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(Courtesy photo) A scene from "Linsanity," part of the 2013 Sundance Film Festival.
Sundance: Making of ‘Linsanity’ as insane as Lin’s rise to NBA fame
First Published Jan 20 2013 06:22 pm • Last Updated Jan 24 2013 02:33 pm

The making of "Linsanity" is almost as amazing as Jeremy Lin’s sudden rise to worldwide fame.

Evan Jackson Leong started working on the documentary years before Lin became an NBA star. Years before he even sniffed pro basketball. He started when Lin was an unknown college basketball player.

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“Linsanity” screens Tuesday, Jan. 22, 8:30 a.m. Library Center Theatre, Park City; Saturday, Jan. 26, 6 p.m., Temple Theatre, Park City; and Sunday Jan. 27, 6:30 p.m. Rose Wagner Performing Arts Center, Salt Lake City.

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"We heard about him, actually, when he was at Harvard — when he was tearing it up and doing a lot of great things," Leong said. "So we approached him, and in the beginning he didn’t really want the cameras on him. He didn’t want to be a reality start. But we persevered."

But Leong had no inkling what they had on their hands. That, in the space of two weeks in early 2012, Lin would go from being an unknown to being just about as known as anybody in the NBA.

"To have a turn like this in a documentary is the dream of any filmmaker," Leong said with a smile. "But when we approached him, we already thought it was a fantastic story. Him making it to Harvard was farther than any of us had ever made it."

He was thinking about kids who might see the documentary — that it could inspire them to reach for the Ivy League and beyond. And, despite not getting drafted and being waived by several teams, "just when he got into the NBA, that was a great story. It was amazing that he got that far."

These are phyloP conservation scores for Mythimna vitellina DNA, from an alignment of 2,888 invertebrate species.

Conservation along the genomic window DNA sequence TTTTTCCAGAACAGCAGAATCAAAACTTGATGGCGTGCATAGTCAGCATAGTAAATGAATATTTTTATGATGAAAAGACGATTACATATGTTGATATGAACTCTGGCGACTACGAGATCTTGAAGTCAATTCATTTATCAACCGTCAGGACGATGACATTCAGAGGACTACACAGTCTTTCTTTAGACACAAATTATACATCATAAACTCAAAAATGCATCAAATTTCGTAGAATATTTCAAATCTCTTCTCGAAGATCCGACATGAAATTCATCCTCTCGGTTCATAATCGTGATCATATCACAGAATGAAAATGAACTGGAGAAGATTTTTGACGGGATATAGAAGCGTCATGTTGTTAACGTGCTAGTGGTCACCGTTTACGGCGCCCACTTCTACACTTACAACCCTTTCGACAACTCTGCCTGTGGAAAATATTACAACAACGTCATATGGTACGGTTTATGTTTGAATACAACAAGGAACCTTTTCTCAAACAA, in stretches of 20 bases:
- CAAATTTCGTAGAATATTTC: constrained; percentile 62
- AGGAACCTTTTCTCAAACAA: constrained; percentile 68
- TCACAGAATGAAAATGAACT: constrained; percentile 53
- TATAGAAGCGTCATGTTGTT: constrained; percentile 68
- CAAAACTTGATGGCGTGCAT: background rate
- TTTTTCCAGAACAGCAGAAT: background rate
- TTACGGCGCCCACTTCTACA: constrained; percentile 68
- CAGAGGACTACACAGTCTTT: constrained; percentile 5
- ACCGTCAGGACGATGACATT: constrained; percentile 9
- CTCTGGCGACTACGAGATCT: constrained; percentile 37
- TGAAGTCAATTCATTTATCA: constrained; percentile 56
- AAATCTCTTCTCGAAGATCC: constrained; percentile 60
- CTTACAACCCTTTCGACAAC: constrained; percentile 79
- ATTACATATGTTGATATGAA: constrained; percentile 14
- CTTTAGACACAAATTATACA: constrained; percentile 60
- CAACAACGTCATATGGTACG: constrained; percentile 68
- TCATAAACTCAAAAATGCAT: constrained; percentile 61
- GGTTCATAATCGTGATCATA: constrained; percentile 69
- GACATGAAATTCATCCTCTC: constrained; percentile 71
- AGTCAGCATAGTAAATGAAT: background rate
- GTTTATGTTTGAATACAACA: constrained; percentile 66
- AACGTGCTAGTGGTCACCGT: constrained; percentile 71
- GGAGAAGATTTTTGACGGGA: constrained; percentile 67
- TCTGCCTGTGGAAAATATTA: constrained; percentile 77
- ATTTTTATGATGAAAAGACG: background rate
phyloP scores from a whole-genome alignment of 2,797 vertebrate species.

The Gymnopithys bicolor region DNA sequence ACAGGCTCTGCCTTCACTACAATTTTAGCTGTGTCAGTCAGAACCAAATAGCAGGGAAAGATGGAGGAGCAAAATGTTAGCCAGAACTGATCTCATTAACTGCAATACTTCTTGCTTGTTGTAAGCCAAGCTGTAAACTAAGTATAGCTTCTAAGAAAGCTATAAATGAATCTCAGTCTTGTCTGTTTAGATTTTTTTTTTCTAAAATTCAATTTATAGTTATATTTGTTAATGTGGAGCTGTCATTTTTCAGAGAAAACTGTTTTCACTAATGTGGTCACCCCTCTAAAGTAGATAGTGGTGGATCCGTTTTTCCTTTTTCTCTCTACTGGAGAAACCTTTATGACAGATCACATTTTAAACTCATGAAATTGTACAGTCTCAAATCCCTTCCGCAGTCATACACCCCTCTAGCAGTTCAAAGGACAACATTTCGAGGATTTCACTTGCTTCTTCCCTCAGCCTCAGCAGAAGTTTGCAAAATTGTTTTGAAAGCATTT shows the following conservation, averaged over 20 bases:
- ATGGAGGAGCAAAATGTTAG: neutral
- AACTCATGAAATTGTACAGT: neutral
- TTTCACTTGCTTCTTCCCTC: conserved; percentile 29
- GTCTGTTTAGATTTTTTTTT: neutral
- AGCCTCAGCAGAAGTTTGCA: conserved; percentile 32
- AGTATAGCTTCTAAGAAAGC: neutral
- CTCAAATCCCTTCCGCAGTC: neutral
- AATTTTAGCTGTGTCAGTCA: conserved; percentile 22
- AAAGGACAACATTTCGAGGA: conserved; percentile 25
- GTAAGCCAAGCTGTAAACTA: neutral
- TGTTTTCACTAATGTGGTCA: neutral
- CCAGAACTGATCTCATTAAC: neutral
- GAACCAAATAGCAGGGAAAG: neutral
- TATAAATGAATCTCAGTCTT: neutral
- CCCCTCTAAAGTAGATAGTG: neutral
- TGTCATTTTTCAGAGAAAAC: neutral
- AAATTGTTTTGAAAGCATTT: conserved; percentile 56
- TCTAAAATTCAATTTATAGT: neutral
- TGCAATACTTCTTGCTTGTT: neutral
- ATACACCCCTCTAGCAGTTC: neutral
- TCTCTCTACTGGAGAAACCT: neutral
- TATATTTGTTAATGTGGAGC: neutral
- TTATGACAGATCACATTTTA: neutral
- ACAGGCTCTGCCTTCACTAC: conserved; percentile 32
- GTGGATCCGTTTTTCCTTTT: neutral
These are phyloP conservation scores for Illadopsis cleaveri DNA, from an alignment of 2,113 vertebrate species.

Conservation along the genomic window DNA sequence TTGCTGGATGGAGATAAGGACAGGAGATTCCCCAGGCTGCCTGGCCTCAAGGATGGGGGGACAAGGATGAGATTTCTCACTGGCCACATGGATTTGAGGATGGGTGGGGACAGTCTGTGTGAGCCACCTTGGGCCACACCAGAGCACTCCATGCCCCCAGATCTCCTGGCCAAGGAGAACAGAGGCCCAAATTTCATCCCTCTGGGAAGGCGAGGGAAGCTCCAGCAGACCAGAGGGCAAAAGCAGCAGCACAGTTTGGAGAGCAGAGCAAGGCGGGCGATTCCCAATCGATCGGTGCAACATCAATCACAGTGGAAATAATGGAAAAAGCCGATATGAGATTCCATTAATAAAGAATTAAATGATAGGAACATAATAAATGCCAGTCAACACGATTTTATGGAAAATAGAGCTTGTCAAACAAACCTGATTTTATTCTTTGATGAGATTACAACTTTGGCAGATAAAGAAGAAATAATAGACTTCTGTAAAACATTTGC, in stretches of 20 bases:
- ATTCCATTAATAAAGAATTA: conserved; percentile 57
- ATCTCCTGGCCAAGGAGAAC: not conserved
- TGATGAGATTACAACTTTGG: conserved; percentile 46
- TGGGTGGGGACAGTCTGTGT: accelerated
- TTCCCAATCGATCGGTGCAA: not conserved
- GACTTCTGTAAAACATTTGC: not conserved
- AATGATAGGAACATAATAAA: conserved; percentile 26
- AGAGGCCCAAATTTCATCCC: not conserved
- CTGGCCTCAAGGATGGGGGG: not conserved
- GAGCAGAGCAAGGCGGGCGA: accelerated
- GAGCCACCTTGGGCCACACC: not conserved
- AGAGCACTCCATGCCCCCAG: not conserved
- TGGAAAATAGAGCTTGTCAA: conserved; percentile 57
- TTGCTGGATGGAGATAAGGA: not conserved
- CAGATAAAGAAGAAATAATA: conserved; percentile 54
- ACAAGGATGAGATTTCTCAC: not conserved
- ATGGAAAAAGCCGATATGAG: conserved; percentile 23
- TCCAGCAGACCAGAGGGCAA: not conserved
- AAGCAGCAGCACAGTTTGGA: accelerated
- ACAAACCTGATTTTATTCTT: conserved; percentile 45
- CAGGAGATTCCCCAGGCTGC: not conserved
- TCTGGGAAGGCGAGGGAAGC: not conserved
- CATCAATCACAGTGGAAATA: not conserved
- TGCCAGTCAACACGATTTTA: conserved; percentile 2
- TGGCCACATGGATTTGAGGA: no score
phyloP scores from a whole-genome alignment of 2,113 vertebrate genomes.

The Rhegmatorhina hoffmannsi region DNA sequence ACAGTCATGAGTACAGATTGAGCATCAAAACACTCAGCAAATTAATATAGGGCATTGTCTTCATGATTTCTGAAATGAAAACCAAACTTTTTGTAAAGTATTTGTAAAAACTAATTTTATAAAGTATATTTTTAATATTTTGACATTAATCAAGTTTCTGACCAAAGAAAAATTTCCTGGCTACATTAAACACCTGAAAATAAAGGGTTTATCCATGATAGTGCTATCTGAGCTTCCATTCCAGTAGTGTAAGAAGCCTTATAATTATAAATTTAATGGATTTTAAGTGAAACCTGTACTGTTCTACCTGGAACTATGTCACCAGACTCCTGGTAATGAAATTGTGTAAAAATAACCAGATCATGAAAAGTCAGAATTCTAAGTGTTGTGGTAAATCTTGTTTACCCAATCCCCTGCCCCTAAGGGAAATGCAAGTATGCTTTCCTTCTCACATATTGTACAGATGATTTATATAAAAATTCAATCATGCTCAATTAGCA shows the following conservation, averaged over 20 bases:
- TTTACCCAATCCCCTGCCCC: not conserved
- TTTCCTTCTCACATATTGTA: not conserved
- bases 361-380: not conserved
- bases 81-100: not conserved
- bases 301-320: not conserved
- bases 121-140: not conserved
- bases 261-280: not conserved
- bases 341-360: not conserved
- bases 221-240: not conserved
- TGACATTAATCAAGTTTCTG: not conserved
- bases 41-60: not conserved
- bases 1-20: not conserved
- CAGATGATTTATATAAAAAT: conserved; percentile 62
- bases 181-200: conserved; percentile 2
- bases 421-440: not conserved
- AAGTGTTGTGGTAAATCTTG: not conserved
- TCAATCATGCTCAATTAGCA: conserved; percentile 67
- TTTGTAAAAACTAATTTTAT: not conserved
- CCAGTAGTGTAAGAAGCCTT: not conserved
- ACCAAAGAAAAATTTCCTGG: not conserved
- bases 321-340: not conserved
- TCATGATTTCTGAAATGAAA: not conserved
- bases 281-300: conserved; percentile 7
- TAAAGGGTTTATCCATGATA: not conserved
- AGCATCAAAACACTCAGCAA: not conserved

But exactly where the documentary was going, Leong and his team didn’t really know.

"As we were shooting, we didn’t have an ending," he said. "And in February last year, he gave us an ending."

(There’s a postscript indicating that Lin has since signed a three-year, $25 million contract with the Houston Rockets. Which is another pretty happy ending.)

And for the filmmaker, getting into the Sundance Film Festival was a happy ending of his own.

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"This is an amazing opportunity," he said. "This is any director’s dream. I was speechless when I found out we got in."

— Scott D. Pierce

Copyright 2014 The Salt Lake Tribune. All rights reserved. This material may not be published, broadcast, rewritten or redistributed.

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